Transcript: Sens. Chris Dodd and Lindsey Graham

You know, the difference between the illustrations that you showed of revolution in our times and Iran is they were secular revolutions. Iran is not. When you talk about regime change, or you're talking about, well, Mousavi, we think the election was stolen, rather than Ahmadinejad, or you are talking about Khamenei and the mullahs -- that's a Muslim country. And I think for the foreseeable future, certainly in our lifetime, it's going to remain that.

So for us to say somehow we can help change it in a democratic sense, is not possible. ROBERTS: But he has to stay on top of it a little better, I think. Because Khamenei was, I think, undermined himself.

STEPHANOPOULOS: The supreme leader of Iran.

ROBERTS: The supreme leader, the ayatollah, undermined himself, in the speech that he gave on Friday supporting Ahmadinejad. And the fact that people continued to protest after that speech is very telling. And I think, you know, the president saying that there really wasn't that much difference between Ahmadinejad and Mousavi, is, you know -- might have been true then, but it might be different now, because the people do have an effect, and -- the people in the streets.

And I'd be very curious, but you didn't answer the second part of George's question, about what are the people saying about America's role? Are they saying we should be doing more?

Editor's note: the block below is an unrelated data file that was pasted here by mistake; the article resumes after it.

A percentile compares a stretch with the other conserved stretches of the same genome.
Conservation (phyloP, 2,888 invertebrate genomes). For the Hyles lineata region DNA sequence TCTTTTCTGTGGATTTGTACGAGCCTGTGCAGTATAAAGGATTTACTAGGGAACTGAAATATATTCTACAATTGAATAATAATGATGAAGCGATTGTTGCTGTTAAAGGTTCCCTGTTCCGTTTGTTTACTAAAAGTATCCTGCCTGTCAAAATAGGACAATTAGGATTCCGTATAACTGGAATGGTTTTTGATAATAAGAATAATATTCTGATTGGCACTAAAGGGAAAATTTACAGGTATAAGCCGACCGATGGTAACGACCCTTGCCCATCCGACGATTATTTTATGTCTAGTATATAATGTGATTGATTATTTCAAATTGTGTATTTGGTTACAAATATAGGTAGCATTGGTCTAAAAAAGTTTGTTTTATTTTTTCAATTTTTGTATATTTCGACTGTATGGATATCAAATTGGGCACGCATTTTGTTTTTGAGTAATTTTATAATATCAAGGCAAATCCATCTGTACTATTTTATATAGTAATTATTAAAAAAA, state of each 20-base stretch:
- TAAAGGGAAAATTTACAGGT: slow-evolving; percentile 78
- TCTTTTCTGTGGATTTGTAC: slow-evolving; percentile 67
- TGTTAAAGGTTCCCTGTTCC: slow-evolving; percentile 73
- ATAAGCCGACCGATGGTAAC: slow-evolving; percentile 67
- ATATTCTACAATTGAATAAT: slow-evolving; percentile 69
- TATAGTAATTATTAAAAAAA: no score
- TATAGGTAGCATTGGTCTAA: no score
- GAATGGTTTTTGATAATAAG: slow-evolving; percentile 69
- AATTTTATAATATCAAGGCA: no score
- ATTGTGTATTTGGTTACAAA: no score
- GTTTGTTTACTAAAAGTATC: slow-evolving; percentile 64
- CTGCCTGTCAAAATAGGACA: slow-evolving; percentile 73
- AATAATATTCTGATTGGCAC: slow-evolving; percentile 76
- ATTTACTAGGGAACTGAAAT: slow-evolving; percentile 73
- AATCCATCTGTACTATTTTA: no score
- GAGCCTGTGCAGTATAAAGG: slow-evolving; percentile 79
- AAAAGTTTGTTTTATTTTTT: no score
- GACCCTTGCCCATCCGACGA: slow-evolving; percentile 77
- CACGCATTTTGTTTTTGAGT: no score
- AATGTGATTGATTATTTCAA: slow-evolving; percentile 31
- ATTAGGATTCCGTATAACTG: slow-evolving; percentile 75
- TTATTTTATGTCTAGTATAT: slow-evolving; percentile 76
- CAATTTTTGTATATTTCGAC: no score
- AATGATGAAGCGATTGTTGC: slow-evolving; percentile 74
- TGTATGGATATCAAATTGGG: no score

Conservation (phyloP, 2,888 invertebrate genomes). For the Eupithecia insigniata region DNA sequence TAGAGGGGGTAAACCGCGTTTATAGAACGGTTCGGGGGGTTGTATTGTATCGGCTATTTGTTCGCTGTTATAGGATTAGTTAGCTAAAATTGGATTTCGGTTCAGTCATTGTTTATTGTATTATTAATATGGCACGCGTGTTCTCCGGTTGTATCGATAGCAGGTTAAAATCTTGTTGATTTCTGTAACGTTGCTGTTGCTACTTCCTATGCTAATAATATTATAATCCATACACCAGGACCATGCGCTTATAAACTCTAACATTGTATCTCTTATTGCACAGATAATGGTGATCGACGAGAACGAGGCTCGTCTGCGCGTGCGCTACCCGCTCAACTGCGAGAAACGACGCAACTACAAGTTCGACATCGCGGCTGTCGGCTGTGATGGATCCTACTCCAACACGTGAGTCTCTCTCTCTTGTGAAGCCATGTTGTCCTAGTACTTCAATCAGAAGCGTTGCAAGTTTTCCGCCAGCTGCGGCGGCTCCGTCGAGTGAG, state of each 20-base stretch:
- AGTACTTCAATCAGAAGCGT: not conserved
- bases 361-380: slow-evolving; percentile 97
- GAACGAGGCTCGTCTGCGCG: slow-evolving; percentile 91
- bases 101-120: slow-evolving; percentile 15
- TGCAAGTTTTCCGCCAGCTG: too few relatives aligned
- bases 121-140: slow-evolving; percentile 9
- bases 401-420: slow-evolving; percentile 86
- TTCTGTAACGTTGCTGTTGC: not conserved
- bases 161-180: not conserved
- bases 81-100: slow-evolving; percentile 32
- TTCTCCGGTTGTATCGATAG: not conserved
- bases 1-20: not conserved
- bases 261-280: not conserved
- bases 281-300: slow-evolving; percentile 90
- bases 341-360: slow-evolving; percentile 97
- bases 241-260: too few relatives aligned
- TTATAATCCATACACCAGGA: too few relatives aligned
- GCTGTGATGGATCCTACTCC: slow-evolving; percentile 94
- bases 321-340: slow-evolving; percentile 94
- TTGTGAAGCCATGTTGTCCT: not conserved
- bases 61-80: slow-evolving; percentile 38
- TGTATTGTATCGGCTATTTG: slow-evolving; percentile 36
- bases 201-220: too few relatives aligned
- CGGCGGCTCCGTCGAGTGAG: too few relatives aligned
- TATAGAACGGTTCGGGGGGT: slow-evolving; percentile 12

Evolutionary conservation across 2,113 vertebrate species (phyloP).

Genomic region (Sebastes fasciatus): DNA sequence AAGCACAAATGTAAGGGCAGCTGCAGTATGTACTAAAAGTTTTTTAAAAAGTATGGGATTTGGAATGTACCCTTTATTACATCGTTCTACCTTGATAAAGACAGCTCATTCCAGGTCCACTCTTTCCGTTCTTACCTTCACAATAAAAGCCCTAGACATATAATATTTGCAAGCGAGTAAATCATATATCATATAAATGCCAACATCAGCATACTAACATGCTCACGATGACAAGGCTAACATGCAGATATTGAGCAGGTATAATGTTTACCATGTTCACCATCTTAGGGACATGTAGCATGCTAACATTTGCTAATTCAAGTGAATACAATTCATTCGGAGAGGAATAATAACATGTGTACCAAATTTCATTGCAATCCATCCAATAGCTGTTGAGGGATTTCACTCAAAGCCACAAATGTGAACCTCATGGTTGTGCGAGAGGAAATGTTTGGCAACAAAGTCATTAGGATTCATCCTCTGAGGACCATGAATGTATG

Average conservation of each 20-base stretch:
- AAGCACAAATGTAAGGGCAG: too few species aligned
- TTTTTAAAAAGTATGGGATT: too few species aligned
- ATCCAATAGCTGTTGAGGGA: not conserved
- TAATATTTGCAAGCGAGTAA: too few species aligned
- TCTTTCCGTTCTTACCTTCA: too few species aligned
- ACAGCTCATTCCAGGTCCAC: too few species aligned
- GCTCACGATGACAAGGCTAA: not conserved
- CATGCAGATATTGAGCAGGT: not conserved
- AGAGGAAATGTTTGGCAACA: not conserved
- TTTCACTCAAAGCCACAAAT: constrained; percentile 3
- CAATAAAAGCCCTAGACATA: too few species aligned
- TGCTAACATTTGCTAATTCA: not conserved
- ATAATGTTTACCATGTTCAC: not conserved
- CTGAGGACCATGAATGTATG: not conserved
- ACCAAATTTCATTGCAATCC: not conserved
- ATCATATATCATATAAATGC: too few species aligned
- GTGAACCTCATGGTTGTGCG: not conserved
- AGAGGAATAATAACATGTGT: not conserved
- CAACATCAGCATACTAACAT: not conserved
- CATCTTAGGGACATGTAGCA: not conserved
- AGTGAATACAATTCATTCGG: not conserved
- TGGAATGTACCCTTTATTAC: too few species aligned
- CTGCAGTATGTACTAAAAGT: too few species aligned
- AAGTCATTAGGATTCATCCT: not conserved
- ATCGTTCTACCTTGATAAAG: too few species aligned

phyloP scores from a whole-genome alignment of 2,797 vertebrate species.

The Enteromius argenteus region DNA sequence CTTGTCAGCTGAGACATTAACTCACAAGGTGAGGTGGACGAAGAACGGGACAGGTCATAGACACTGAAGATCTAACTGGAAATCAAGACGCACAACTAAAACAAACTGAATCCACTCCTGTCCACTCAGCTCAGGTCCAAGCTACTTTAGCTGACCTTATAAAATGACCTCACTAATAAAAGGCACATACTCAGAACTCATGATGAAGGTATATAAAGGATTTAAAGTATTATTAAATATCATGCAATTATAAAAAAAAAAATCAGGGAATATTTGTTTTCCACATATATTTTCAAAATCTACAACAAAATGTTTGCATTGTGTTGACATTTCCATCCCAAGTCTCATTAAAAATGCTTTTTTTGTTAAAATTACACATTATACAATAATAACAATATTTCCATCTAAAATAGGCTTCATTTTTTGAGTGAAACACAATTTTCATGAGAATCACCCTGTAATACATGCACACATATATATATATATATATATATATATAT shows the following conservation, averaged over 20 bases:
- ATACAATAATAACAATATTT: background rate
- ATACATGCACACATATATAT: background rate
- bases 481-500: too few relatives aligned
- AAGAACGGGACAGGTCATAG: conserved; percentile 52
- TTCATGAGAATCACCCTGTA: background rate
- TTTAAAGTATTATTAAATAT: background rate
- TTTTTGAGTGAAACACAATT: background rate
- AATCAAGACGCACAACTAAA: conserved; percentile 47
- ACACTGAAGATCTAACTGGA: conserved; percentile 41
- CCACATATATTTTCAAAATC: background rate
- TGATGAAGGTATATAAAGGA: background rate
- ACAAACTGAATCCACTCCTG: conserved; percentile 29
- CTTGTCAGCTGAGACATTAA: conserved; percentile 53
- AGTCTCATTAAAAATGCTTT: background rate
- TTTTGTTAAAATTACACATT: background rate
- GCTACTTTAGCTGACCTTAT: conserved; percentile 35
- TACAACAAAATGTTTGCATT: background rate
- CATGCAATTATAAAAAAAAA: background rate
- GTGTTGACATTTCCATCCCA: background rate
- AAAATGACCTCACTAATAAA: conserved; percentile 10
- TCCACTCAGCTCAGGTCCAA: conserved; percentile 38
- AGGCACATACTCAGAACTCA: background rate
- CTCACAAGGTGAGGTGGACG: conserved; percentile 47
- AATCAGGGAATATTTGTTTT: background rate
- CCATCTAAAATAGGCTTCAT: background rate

KELLER: Well, first of all, there was clearly an Obama influence in the campaign, at least in the trappings, the symbols and so on.

STEPHANOPOULOS: "Yes, we can," was the slogan of Ahmadinejad, right?

KELLER: Right, and change. Change was all over the place.

KELLER: And yes, they would -- people were crying out for a little bit of moral support. Where that leads and what they would want beyond just attention and recognition, I think they feel that the outside world acknowledging what's going on there and not letting it slip from our view, empowers them. More than that, I didn't hear anybody ask it.

REICH: I think regardless of what happens there, George, even if the powers of oppression are victorious, Iran is not going to be the same. And there is going to be an opening for the United States, that was not there before. I was very interested that the supreme leader, the Ayatollah Ali Khamenei, actually last Friday, made Britain the enemy, not the United States.

ROBERTS: Right.

REICH: That was telling. Also, I don't think any of us should underestimate the power of Obama's Cairo speech a couple of weeks ago. It had an electrifying effect across the Middle East, particularly among the young.

DONALDSON: That speech, which set a new tone. We're going to have to deal with whatever regime emerges in Iran. If we say Mousavi would be better, I think that's probably true, for Iran. But we're going to have to deal with Ahmadinejad, if, in fact, he remains president. And I think to say that somehow, we've got to crack down, in the George W. Bush-type style is wrong.

WILL: The reason we care about Iran is that they have a decades- long program, nearing fruition, of achieving a nuclear weapon. And there's no reasons to believe that Mr. Mousavi is opposed to a nuclear Iran and lots of reasons to believe that he's for it.

DONALDSON: And that's why we have to deal with whoever emerges.

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